Toby Whithouse Interview, Part One
First, some history. Toby trained as an actor at The Guildhall School of Music and Drama. His first play, Jump Mr Malinoff Jump, won the 1998 Verity Bargate award. It was the opening production at Soho Theatre in 2000, and has since been adapted for radio. His second play Blue Eyes And Heels was produced there five years later. For television he has written on Where The Heart Is, Attachments, Hotel Babylon, Doctor Who, Torchwood, The Armstrong and Miller Show. He wrote Other People for the C4 Comedy Playhouse season. And then, of course, there's Being Human...
What can you tell us about the genesis of Being Human as a concept? Did it spring from that hold-it-in-your-hand idea of "A vampire, a werewolf and a ghost share a house"?
I was approached by Touchpaper - an Independent TV company. They wanted to develop a drama series about a group of friends who buy a house together. To be honest, I wasn't exactly electrified by the idea. I rather felt this was territory that had been visited often before - in shows like This Life - so was on the verge of saying a polite no.
But then strangely, completely unbidden, three characters kind of dropped into my head. It was very odd and believe me it never normally works like that. But there they were, these three characters, fully formed. So I wrote their biogs (a couple of pages per character, describing their background and personalities, their lives and loves) and gave them to Touchpaper. They liked the characters, so we started developing the project.
There was still something missing. We spent months knocking ideas around, trying to get a story-line for the first episode, but nothing worked. We decided to have one last meeting and if nothing came of it, we'd call it a day. And half way through I said "You know, what we could do... is make George a werewolf, Mitchell a vampire, and Annie a ghost..."
I should explain, that suggestion didn't exactly come out of nowhere. I'd been developing an idea for a odd little rom-com about a werewolf, called Mild Thing (I literally just cringed). It was a bit of a guilty secret pleasure. I had grown up addicted to comics and British Sci-fi and Hammer Horror and John Wyndham and so on. But for years there hadn't been a place for that genre on British TV.
Anyway. Strangely, the three characters transposed very easily into supernatural creatures. Mitchell, in his original incarnation, was a recovering sex addict. That translated easily into a vampire who has decided to renounce his nature and is struggling to live a life without blood. George was punctilious and house-proud and fastidious and cautious. Again that worked well for someone who constantly strives to keep the 'chaos' of his curse at bay. While Annie was shy and awkward and lacking in confidence, and there can be no greater knock to someone's confidence than having died.
I wrote a version of the script that was wildly different to what eventually hit the screen. This early draft was really more of a sit-com. The characters were much more established - they already had the house and nice jobs.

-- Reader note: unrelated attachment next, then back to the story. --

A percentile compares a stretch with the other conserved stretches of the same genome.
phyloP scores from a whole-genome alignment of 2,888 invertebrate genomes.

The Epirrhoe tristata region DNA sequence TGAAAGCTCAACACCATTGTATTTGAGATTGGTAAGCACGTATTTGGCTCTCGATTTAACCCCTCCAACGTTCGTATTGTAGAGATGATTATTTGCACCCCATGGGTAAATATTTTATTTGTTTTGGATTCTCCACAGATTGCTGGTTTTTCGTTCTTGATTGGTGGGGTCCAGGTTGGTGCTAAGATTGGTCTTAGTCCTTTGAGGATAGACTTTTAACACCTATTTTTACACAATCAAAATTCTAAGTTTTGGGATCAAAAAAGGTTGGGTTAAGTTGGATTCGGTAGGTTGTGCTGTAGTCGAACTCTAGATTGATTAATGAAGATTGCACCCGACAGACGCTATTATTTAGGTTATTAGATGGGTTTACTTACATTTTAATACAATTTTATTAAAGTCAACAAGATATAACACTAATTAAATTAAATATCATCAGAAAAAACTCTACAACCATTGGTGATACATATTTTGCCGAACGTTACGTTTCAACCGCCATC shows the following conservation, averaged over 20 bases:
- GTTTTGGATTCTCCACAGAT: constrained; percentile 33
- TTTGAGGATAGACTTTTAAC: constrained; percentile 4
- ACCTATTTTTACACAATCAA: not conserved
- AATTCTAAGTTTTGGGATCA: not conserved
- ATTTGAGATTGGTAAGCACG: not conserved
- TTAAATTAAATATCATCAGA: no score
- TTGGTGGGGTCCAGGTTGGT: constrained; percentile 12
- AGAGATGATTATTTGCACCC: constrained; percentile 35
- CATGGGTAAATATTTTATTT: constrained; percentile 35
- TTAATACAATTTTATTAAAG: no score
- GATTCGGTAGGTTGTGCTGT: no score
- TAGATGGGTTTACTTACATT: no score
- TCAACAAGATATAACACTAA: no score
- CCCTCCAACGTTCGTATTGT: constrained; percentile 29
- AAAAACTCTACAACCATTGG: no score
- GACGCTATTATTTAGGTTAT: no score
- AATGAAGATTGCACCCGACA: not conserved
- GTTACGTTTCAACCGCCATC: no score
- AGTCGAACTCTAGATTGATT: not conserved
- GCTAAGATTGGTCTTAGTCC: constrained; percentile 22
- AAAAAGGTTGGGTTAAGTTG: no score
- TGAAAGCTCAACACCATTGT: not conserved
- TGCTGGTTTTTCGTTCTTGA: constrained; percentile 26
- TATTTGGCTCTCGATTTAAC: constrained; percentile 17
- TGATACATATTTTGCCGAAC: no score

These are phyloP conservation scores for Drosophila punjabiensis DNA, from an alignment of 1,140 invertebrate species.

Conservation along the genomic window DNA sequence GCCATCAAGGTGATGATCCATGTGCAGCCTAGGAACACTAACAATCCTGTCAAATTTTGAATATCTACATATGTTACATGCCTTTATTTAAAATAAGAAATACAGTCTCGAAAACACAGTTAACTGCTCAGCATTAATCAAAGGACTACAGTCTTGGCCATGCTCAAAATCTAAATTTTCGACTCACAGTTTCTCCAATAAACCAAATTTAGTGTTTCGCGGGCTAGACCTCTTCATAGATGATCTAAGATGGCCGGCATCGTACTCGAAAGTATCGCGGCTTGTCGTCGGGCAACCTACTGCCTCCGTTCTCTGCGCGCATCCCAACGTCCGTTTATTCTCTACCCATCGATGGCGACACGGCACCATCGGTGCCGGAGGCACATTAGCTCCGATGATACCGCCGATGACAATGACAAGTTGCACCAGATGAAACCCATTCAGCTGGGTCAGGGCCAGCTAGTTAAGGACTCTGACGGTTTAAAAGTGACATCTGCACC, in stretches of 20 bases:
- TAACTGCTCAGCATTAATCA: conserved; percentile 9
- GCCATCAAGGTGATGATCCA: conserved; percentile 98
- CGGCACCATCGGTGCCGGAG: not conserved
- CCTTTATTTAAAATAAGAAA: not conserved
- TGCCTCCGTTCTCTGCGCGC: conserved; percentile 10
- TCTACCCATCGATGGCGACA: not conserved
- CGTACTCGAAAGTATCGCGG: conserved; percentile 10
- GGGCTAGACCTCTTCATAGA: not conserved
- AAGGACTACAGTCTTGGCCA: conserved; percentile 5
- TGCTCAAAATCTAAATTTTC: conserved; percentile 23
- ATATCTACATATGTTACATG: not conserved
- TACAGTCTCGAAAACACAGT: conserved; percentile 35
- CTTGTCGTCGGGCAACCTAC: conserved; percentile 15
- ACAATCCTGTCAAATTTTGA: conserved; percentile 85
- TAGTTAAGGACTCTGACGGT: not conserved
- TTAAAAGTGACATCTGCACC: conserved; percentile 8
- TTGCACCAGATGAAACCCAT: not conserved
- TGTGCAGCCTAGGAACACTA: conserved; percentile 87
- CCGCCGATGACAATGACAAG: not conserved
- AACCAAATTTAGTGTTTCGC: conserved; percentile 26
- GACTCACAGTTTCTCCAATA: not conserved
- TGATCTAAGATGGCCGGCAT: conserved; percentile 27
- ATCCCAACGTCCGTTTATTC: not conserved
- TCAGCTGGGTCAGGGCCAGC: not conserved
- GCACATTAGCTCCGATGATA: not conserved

After it was done, myself and the producers looked at it and we all agreed it wasn't quite right. So I started again from scratch. I moved all the characters much further back in their stories, and changed the whole tone of the show. I'd written the first version as a comedy, and for the next version I decided that tonally it should be more like a low budget American Independent film. As soon as I did that, it was actually the easiest script I ever wrote.
To what extent did being the creator of No Angels, and writer for the likes of Hotel Babylon and Doctor Who, make it easier for you to then dangle the idea under BBC noses, like some glorious carrot?
Well, in this case, it was the BBC that commissioned the initial idea of the flat-share in the first place. So the door was already open. But in answer to your question, ultimately it's the quality of the script and the strength of the concept that will determine whether or not it gets made... one would hope. Though it'd be disingenuous of me to say that being connected with successful shows doesn't help.
Have sci-fi and horror elements become more accepted in British TV drama? If so, what can we attribute to that change?
I think you can trace it back to Doctor Who, which proved that something high concept can cross into the mainstream and pull in the viewers. If the return of that show hadn't been the success it was, I think sci-fi and fantasy would still be in the wilderness. Before, had you pitched a supernatural or sci-fi project to a broadcaster, they probably have called Security. But suddenly there was - if not an appetite - then certainly a cautious interest in those types of show.
For broadcasters, viewing figures will always be the bottom line. They will follow success, and so unsurprisingly, they wanted to see if they could replicate the popularity of Doctor Who with other formats and shows. Being Human, Primeval, importing Heroes, remaking The Prisoner, Survivors and Blake's 7 - it's unlikely any of these things would have happened if Doctor Who hadn't been such a hit.
Tomorrow, in Part Two: the pressures of publicly-aired pilots, and how Being Human got the green-light for a full series...
The original Being Human BBC press office page
The BBC press office announces the full-series commission
My Amazon-acclaimed non-fiction ebook How To Interview Doctor Who, Ozzy Osbourne And Everyone Else is out now on Amazon UK, Amazon US and Amazon.de. Amazon Prime members can also rent it for free. Full details here, you splendid individual.